WHEN I first came to London from South Korea, I was surprised by how many betting shops there were on the high street. In South Korea, it is still illegal to open betting parlours in the high street, except with limited licences in some hotels and premises.
These days, small and big betting businesses have migrated online, sponsoring Premier League football teams with aggressive commercial drives on many TV channels and social-media platforms. The temptation is just one click away. It is no wonder that so many people become addicted and trapped, falling into debt and life crises. A media report in 2020 suggested that more than 6.5 million people in the UK alone experienced financial problems as a result of gambling.
THE main characters of the global hit Korean Netflix drama series Squid Game mirror this reality.
In the drama, 456 players, all in financial debt, play a deadly series of children’s games, in the hope of winning a huge cash prize. The main character, Ki-Hun, plays the game because he has lost hope of finding another way to overcome his gambling addiction and debts. Others are also caught up with it, owing to financial and relationship crises. Another main character, Sang-Woo, a troubled investment manager, has seen astronomical amounts of money that he invested in financial markets evaporate.
The characters are, however, recognised as active players in the game. For desperate people, such acts of recognition can be their last hope. This raises the question whether the Church really recognises people who are on a cliff edge and offers them help. Jesus calls the Church to serve “the least of these” — but it is often not easy to tell now who these people are.
There are many Ki-Huns and Sang-Woos around us, but it is more difficult to spot them, because the destructive habits that lead to poverty and despair thrive behind closed doors, and in technologically mediated environments such as online gambling and loan sharks. Churches need deeper discernment and wider support networks to detect and offer pastoral and practical help.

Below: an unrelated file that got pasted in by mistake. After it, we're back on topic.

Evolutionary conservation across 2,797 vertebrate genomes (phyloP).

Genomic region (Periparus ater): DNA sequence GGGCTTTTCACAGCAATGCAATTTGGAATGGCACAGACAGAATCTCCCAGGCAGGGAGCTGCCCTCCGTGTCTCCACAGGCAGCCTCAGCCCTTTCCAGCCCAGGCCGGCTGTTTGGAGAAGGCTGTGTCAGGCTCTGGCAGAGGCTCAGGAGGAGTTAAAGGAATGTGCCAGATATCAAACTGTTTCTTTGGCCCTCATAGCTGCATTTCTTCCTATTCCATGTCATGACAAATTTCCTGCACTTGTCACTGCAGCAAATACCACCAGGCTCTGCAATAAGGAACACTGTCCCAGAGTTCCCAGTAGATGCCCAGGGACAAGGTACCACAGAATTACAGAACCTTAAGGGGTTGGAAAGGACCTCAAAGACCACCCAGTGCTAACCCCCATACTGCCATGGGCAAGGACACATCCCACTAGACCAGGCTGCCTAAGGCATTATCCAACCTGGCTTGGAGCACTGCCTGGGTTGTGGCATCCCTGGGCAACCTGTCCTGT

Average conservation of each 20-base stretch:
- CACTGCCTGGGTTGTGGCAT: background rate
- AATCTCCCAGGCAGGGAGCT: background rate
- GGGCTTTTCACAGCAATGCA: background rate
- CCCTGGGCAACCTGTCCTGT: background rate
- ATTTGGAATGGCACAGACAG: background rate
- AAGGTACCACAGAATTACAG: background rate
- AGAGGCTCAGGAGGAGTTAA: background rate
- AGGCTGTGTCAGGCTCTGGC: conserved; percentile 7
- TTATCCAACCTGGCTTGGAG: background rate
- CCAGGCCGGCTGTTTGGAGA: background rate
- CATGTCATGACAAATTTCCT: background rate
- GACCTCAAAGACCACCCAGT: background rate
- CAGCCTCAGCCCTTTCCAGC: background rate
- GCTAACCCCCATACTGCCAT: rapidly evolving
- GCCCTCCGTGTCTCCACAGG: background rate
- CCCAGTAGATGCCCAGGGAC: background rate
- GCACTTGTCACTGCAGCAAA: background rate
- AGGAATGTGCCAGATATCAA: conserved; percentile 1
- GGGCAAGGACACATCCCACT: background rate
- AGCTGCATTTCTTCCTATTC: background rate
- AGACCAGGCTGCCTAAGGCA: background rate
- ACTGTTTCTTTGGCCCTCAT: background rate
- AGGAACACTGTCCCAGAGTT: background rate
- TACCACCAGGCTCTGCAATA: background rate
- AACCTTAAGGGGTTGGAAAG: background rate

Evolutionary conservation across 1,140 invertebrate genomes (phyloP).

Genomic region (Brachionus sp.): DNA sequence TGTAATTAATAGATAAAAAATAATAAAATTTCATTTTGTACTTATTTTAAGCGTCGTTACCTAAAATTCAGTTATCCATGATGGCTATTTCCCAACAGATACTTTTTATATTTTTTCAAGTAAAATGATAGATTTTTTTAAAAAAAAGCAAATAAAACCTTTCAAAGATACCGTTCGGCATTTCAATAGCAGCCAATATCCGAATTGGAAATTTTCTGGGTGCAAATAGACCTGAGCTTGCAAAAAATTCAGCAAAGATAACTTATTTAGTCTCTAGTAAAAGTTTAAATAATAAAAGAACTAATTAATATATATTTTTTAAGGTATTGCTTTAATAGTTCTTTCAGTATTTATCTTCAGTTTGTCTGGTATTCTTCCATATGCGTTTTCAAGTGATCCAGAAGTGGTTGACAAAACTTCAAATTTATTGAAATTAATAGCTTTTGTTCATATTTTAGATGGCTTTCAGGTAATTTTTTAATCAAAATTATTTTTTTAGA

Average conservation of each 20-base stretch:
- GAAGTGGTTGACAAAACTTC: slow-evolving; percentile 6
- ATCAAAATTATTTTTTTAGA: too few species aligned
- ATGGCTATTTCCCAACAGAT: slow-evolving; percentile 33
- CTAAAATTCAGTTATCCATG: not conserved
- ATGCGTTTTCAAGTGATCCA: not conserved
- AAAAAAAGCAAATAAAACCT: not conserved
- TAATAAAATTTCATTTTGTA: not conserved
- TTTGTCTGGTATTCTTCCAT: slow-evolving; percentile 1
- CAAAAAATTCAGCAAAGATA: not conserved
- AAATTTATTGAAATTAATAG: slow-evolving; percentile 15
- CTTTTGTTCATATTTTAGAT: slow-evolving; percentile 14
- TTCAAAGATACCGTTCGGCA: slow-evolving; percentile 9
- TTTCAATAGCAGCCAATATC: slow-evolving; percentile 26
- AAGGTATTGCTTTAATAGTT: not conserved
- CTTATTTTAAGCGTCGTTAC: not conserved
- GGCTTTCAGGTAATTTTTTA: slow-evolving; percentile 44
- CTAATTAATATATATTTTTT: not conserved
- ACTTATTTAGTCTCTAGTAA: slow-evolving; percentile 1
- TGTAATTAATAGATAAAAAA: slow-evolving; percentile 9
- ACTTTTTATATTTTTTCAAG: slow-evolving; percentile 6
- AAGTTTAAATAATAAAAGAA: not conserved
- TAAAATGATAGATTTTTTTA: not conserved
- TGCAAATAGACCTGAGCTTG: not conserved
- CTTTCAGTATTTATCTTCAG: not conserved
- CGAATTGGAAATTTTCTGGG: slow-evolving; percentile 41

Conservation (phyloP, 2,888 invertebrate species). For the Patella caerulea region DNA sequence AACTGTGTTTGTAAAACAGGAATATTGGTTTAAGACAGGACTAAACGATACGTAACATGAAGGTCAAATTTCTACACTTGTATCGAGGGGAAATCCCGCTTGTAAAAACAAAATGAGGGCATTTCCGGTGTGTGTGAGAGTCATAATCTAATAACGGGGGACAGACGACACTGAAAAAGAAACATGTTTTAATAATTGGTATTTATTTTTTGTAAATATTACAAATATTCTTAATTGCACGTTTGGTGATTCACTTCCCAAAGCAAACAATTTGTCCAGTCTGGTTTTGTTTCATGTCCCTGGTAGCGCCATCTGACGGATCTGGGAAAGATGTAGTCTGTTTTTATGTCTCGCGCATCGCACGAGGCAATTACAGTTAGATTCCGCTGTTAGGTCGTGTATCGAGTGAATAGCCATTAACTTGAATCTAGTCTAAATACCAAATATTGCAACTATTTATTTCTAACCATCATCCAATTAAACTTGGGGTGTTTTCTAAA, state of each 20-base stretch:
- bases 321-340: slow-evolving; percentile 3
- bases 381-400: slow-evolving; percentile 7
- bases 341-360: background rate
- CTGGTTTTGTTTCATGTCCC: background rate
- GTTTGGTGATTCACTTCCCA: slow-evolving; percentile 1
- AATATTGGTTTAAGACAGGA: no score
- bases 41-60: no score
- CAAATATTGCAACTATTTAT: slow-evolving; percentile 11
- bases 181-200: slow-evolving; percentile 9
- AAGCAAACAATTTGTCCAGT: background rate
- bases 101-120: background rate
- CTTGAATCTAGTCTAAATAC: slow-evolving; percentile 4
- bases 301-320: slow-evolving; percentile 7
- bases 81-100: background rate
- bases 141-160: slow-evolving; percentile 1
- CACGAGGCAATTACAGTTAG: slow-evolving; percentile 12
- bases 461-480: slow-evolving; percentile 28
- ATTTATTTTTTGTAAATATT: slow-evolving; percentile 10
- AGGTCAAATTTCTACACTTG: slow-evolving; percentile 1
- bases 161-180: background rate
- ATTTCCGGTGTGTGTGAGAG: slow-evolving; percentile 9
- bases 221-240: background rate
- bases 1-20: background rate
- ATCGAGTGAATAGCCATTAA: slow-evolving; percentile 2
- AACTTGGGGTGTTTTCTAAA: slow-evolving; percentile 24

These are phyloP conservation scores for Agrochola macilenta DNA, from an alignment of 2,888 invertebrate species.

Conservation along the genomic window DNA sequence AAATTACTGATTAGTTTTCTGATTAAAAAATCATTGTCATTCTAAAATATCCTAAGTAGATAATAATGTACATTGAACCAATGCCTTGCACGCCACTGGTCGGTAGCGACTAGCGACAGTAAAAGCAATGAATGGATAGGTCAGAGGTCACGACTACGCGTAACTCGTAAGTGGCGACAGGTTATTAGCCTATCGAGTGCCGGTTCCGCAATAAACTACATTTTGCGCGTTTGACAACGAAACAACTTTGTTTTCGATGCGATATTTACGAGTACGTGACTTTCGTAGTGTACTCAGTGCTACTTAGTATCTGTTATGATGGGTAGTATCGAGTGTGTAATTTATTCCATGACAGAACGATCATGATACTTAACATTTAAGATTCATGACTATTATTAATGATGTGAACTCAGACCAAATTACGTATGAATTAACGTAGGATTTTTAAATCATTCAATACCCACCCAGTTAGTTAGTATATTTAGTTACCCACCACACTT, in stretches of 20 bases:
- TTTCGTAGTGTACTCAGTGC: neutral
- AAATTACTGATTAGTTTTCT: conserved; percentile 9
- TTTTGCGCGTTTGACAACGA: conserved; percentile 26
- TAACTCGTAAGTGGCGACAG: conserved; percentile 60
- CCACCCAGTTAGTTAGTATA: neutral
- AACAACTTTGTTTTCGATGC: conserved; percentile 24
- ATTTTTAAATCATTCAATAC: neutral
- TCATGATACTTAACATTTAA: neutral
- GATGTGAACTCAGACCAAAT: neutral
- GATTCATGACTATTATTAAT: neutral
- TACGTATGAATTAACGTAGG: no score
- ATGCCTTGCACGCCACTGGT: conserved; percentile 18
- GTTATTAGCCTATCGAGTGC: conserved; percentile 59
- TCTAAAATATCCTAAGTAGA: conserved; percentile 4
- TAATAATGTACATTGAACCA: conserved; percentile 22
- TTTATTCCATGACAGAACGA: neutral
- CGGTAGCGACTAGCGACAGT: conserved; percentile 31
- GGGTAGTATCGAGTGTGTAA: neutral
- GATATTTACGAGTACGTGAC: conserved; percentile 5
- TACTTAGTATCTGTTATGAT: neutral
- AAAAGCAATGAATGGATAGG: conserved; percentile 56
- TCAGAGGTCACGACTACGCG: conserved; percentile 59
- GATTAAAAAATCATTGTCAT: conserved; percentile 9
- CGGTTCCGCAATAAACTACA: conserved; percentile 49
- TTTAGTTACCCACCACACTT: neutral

Another challenge that arises from Squid Game concerns “the rules of the game”. Those who play the game are told repeatedly that the game is fair. This is arguably true, given that all participants have the same opportunity to play and to win.
They are not, however, allowed to participate in the process of making or changing any rules. It is the “architect” of the game who decides the rules — even the way in which players are penalised and rewarded. Ironically, therefore, participants find themselves extremely restricted in a game that they thought was free and fair. Sadly, the three Christians in the drama are all subjected to the same conditions that the system has imposed as given rules.
This mirrors real-life society, in which more and more people feel restricted without having an access to a level playing field. As a result, more and more people are desperately trying alternative playing fields — including many opportunistic populist movements — as the last resort, if they provide even the slightest hint of hope.
SOME viewers may find the drama too violent and cruel. But real life does not look better: more than 12 million people in the UK have been struggling with debt problems during the pandemic, according to the Financial Conduct Authority. Many of them end up with their own “squid games” in the form of gambling and addictions, until such games gobble them up.
Unlike the architect of the game, who is hidden and takes sadistic pleasure in what is played out, God’s plan is fully revealed in Christ, who made himself open and available to all. God’s plan of salvation for all creation, through Jesus, is also open and applies to all.
A challenge for the Church is how it provides a radical alternative space in which equality and unity are, in God’s grace, practised and realised, and that works against the brutal reality caused by inequality and division, the breeding ground of small and large squid games.
The Early Church model in Acts 2 is an embodiment of this alternative community. If the Church fails to aspire to and practise this model, in whatever way it can, wherever it is, it will lose more people in the squid games that permeate society all around us.
Dr Wan Gi Lee, from South Korea, is a Salvation Army officer (pastor) with the St Albans Corps. His doctorate is in cultural studies.